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How to retrieve Text Variables

We are going to look at simple way to get all text variables. Important thing is that InDesign had two different lists of text variables. One list is stored in ‘app’ object, and another is in ‘document’ object. This is very important to remember! Part of this script was published on Adobe’s InDesign scripting forum by Peter Kahrel. So, let’s get started.

Well, what’s the difference between ‘app’ and ‘document’ variables? If we have no document opened, and we create new text variable through script or InDesign-> Type-> Text Variables -> Define…, created variable will be ONLY visible and available in NEW created documents! ‘Document’ variables, like the name says, are stored inside active document. There is very good option to load variables from one document to another or from document to ‘app’ through InDesign UI InDesign-> Type-> Text Variables-> Define…-> Load. Also, ‘document’ variable has two additional items that are built in document: XRefChapterNumber and XRefPageNumber and you can’t change them.

Good, let’s see how to retrieve ‘app’ and ‘document’ variables.

var myDocVariables = app.activeDocument.textVariables;
var myAppVariables = app.textVariables;

So, now we can now count variables or retrieve variable names like this:

var myDocVariablesCount = myDocVariables.length;
var myDocVariablesNames = myDocVariables.everyItem().name;

Also, very good thing is that we can determinate variable type like this:

var myDocVariablesType = myDocVariables.everyItem().variableType;

Maybe in some future posts, we will go through adding text variable to document. Ok, so, let’s now look at short snippet for retrieving document text variables. As I said, this is modified script from Adobe’s forum. Script is going to create small table with 3 columns for index, name and variable type.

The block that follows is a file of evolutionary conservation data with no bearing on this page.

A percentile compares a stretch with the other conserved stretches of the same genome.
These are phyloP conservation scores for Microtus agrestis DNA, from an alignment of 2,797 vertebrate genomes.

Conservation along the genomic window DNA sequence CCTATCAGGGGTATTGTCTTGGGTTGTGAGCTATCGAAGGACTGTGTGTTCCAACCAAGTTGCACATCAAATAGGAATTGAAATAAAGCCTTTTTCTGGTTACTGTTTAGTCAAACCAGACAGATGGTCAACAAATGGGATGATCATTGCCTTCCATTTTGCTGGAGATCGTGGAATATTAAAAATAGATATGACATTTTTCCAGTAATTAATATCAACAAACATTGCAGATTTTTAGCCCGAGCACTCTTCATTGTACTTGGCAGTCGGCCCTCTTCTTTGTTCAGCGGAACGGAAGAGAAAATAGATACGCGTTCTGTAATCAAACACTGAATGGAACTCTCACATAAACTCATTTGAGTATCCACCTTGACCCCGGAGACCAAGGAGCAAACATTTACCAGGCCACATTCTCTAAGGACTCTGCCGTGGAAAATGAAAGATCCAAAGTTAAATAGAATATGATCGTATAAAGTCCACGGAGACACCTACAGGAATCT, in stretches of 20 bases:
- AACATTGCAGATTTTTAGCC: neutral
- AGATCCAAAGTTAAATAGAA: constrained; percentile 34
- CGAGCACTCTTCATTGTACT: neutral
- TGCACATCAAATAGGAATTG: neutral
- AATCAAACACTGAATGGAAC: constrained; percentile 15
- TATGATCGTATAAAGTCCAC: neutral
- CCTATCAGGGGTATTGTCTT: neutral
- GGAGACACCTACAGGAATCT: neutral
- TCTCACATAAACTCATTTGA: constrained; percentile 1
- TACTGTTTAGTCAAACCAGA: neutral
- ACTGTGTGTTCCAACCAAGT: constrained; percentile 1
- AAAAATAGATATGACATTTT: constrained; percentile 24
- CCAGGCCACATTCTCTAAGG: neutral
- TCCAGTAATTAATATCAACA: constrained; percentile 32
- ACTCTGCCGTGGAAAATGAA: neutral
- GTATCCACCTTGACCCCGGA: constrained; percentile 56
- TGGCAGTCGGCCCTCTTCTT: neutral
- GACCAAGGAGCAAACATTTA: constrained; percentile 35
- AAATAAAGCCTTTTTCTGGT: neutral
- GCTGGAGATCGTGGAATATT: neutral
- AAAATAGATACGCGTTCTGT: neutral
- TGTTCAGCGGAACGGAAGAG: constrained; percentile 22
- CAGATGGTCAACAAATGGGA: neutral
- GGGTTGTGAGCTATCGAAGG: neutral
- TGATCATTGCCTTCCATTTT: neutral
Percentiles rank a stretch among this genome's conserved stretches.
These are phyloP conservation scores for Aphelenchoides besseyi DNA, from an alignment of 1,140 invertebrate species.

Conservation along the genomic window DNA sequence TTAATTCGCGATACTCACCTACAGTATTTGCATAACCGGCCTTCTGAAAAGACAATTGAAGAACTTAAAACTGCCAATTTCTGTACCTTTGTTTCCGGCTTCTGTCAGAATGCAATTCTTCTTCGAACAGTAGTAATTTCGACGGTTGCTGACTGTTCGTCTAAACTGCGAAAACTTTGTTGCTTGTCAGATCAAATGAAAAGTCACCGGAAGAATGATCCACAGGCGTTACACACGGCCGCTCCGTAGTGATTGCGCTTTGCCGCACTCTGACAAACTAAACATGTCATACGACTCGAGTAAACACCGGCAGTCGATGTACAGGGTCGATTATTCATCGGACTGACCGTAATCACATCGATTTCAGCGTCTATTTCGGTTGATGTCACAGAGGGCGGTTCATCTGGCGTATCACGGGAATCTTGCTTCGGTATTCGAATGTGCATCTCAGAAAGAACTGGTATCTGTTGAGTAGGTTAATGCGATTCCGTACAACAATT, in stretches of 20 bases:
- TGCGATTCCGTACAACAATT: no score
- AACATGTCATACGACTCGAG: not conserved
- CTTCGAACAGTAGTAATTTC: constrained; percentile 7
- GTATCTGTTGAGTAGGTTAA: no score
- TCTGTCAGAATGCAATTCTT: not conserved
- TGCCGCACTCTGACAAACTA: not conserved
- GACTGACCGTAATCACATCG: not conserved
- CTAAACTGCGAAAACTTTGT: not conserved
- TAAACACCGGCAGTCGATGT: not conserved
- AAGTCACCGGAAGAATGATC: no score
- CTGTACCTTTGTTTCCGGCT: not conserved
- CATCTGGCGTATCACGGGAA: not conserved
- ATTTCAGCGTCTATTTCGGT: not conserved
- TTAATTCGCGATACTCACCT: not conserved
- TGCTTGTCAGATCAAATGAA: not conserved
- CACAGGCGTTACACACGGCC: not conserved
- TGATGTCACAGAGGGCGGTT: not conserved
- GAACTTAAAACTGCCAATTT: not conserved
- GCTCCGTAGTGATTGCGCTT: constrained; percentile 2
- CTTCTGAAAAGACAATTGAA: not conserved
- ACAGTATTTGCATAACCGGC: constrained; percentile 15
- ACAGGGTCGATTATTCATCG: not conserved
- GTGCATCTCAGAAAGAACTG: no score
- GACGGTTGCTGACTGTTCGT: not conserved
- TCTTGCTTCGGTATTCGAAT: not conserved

if(app.documents.length > 0){
  var myDoc = app.activeDocument;
  var myVariables = myDoc.textVariables;
  var myVariablesTable = ["Index","Name","Type"];
  var rowCount = 1;

  for(var i = 0; i < myVariables.length; i++){
    myVariablesTable.push(String(myVariables[i].index));
    myVariablesTable.push(String(myVariables[i].name));
    myVariablesTable.push(String(myVariables[i].variableType));
    rowCount++;
  }

  var myTextFrame = myDoc.pages[0].textFrames.add();
  myTextFrame.geometricBounds = [20,20,250,300];

  var myVariablesTbl = myTextFrame.insertionPoints[0].tables.add();
  myVariablesTbl.columnCount = 3;
  myVariablesTbl.columns.item(0).width="15mm";
  myVariablesTbl.columns.item(2).width="90mm";
  myVariablesTbl.bodyRowCount = rowCount;
  myVariablesTbl.contents = myVariablesTable;
  myTextFrame.fit(FitOptions.FRAME_TO_CONTENT);
}

One more thing you can do is to filter variable types like this (just alter original script):

for(var i = 0; i < myVariables.length; i++){
  if(myVariables[i].variableType == VariableTypes.CUSTOM_TEXT_TYPE){
    myVariablesTable.push(String(myVariables[i].index));
    myVariablesTable.push(String(myVariables[i].name));
    myVariablesTable.push(String(myVariables[i].variableType));
    rowCount++;
  }
}

That’s all for now!

Have fun! :D

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